The first archaeological evidence that rice was cultivated for human consumption appears nearly 10,000 years ago in China. Throughout the years, it has become a staple food for billions of people around the world, but it can be a problem in terms of nutrient intake. A group of food scientists in Arkansas hope they’ve solved that problem.
Scientists at the Arkansas Agricultural Experiment Station have developed a new parboiling process that reduces water use up to 75% and improves nutrient content in rice.
Annegret Jannasch, a food science graduate student in Dale Bumpers College of Agricultural, Food and Life Sciences at the University of Arkansas, developed the new parboiling method for her graduate thesis research. She works with Ya-Jane Wang, professor of food science for the experiment station and Bumpers College.
Rice is a staple food for billions of people around the world, Jannasch said. Many people, especially in Africa and southeast Asia depend on rice for up to 70% of their daily calorie intake.
Rice consumption worldwide during the next year is projected to rise by 2.8 million tons to more than 510 million tons, according to the U.S. Department of Agriculture. The global value of rice is projected to rise to $274 billion annually by 2027.
Rice as a primary food can cause problems, Jannasch said. Rice is deficient in many important micronutrients.
“Iron, calcium, folic acid and vitamin A play important roles in human health,” Jannasch said. “Iron is a key component of hemoglobin, which carries oxygen around the body in the blood. Calcium helps fight osteoporosis, high blood pressure and colon cancer.”
Jannasch added that inadequate intake of folic acid increases risks of birth defects, and vitamin A deficiency can weaken the immune system.
“Where rice is the primary food, micronutrient deficiency disorders are widespread,” Wang said.
Rice can be fortified with inexpensive essential nutrients, Wang said, but current technologies — dusting the grains with a nutrient powder, adding a waxy coating of nutrients and extrusion of reconstituted grains — all have drawbacks, Wang said. Nutrients are lost during cooking and the fortification processes make the taste, color or texture of the rice less acceptable to consumers.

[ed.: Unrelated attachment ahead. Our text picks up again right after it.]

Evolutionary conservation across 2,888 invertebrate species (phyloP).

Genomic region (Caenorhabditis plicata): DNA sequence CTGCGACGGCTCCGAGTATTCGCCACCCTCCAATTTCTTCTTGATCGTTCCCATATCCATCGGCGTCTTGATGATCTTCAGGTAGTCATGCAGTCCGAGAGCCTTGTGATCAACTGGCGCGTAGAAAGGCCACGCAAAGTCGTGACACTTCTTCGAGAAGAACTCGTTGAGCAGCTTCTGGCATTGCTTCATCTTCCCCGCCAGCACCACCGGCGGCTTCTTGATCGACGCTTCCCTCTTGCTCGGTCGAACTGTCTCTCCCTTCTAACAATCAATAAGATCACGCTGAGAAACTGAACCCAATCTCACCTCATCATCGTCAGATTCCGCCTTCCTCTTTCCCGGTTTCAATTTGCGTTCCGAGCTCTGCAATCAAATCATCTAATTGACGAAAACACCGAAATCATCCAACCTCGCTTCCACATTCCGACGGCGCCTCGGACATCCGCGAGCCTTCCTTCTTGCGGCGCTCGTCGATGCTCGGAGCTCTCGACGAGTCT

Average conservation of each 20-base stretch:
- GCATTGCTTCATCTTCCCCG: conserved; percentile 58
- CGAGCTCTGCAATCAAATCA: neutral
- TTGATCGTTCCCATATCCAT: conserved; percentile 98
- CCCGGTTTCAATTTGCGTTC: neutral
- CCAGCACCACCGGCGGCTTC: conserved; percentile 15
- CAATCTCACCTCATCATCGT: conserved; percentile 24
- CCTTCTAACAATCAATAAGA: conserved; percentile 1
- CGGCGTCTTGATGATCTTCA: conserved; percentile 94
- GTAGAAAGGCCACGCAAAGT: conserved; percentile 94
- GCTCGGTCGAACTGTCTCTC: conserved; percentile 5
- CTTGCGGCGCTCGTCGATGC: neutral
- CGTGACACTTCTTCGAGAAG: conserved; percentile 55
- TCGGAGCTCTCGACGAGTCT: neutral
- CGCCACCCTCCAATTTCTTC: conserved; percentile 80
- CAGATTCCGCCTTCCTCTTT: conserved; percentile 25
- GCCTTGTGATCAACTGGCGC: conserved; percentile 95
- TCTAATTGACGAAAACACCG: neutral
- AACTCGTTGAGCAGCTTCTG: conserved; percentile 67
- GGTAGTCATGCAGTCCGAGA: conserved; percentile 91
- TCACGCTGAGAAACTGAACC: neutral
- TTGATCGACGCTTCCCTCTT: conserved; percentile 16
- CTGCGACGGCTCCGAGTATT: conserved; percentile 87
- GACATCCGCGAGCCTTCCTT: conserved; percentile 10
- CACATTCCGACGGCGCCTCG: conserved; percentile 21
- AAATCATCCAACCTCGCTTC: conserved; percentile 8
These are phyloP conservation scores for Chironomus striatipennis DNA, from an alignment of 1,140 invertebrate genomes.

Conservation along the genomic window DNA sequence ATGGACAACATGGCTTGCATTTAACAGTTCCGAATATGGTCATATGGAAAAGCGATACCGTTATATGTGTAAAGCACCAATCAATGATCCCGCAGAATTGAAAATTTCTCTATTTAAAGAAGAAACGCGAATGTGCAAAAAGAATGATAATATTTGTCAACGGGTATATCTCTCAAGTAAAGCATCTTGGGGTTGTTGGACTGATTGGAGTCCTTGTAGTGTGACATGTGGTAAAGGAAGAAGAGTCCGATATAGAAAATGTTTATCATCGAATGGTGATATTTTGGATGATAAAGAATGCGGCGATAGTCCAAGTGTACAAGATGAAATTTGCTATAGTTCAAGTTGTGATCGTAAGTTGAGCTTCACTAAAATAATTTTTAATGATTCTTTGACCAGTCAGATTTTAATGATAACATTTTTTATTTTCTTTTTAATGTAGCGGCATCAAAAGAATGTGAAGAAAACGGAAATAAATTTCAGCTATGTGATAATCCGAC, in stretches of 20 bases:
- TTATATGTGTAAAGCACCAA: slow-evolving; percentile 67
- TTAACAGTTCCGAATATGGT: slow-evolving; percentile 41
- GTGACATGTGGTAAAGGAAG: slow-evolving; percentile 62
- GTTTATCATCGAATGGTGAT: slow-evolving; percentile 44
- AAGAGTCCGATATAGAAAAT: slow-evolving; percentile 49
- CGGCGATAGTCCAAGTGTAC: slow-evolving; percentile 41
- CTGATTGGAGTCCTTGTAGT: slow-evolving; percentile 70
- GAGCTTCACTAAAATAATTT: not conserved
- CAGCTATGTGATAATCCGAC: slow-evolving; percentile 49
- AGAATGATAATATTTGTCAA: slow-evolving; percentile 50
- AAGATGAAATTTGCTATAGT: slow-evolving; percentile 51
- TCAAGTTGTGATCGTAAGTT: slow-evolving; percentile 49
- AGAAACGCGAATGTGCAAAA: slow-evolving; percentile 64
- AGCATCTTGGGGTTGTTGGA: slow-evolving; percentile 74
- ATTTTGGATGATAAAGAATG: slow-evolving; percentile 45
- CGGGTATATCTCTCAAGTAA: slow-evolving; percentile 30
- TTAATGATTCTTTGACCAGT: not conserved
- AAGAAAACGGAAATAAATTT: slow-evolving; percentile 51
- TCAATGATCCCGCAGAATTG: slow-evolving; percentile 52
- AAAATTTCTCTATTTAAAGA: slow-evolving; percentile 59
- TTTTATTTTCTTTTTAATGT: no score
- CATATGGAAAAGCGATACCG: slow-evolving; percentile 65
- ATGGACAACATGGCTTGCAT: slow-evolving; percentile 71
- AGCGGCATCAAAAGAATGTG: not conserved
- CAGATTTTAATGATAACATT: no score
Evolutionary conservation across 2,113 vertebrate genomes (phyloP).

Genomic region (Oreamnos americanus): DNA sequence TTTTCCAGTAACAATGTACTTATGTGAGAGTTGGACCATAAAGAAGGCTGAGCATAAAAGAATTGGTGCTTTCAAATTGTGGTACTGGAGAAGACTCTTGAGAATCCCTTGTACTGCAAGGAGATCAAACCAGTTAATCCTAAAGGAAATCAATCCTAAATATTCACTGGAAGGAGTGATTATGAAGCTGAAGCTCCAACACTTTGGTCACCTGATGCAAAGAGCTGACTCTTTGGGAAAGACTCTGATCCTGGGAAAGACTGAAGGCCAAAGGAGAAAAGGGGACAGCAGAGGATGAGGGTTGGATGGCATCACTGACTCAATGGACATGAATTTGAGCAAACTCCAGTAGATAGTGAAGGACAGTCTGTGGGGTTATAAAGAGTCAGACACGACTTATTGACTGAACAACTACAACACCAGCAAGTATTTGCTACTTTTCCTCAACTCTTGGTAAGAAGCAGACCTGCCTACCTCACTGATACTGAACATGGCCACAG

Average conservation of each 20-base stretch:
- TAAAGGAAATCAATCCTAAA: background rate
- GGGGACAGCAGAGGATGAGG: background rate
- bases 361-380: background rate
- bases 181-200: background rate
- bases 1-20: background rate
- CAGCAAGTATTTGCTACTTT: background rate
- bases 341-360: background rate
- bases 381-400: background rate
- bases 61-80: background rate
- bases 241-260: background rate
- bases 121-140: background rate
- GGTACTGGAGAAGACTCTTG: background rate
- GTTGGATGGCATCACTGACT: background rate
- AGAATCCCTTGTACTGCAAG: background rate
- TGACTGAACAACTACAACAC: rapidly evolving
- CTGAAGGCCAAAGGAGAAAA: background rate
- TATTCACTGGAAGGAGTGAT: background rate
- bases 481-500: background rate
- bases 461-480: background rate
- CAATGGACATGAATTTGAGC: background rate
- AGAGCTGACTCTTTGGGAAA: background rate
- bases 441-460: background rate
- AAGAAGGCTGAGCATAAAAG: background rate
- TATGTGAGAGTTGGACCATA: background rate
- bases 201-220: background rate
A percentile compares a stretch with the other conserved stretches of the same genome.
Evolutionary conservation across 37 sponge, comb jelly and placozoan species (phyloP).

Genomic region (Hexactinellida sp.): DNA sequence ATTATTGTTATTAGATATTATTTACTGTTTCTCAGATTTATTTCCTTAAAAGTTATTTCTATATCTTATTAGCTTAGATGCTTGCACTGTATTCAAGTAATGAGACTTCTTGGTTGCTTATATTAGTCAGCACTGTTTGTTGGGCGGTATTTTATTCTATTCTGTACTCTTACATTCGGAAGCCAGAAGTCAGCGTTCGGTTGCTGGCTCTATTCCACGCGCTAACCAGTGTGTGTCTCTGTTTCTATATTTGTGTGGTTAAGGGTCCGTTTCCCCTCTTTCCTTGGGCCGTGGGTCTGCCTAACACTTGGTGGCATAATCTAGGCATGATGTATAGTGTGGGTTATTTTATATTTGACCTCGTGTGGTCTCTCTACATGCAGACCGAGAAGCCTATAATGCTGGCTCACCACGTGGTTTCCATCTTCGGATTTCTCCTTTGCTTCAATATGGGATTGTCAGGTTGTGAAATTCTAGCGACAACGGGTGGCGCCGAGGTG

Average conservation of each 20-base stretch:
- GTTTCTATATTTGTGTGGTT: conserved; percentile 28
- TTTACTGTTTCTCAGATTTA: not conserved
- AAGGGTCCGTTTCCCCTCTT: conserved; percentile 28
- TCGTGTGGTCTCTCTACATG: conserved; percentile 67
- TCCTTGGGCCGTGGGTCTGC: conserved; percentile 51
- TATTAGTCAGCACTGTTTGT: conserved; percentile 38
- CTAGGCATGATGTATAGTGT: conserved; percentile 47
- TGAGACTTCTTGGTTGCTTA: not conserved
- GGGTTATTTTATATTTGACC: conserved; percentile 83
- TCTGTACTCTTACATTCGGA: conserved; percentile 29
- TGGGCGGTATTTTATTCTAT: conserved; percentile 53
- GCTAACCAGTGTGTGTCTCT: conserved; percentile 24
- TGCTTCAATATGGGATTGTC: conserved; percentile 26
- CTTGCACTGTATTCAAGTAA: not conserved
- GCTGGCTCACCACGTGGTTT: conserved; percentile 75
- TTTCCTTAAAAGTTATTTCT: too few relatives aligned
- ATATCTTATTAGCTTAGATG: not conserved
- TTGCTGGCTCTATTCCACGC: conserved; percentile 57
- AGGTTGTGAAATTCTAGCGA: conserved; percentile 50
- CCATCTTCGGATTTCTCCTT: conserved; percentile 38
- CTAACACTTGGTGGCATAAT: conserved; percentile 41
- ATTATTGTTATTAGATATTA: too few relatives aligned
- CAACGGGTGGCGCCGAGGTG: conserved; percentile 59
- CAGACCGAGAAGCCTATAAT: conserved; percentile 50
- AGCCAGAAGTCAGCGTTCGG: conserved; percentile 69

Jannasch investigated parboiling as a method for fortifying rice.
“It’s estimated that 15 to 20% of the world’s milled rice is consumed as parboiled rice,” Jannasch said.
Parboiling offers higher nutrient retention rates than other methods and retains more favorable flavor and texture characteristics, Jannasch said. It’s an easy, three-step process — soaking the rice in a nutrient-enriched bath, steaming the rice and then drying it.
“But existing parboiling methods also use excess water that can present an environmental hazard if discarded without treatment,” she said. High volumes of water may also be unavailable in many arid regions.
Jannasch investigated a reduced-water parboiling process that places rice and a nutrient-enriched water bath in vacuum-sealed bags. The sealed bags are then soaked in a water bath to apply pressure that helps the nutrients migrate into the rice endosperm.
Jannasch and Wang analyzed the reduced water-prepared rice for nutrient content and quality issues and compared it with fortified rice parboiled in the conventional, excess water method. They also compared nutrient and soluble solids in wastewater.
The reduced-water parboiled rice compared favorably for nutrition and quality, Jannasch said. It also reduced water use by 75% and wastewater volume by up to 89%.
“This method was efficient for fortifying parboiled rice with essential micronutrients and had minimal effects on rice quality,” Jannasch said.
Wang obtained funding from Oxfam International for Jannasch to scale up her limited water parboiling process to community scale for use in Burkina Faso, an African nation with limited water resources. She has developed a system of placing sealed vacuum bags of rice and enriched water baths in a 55-gallon drum for soaking in boiled water before steaming and drying.
The method can be used for producing nutrient-fortified parboiled rice in local communities with limited water resources. Not only does the process use less water than conventional parboiling, Jannasch said, but both the nutrient baths and the water in the soaking tanks can be reused to fortify and parboil more rice, to conserve even more water.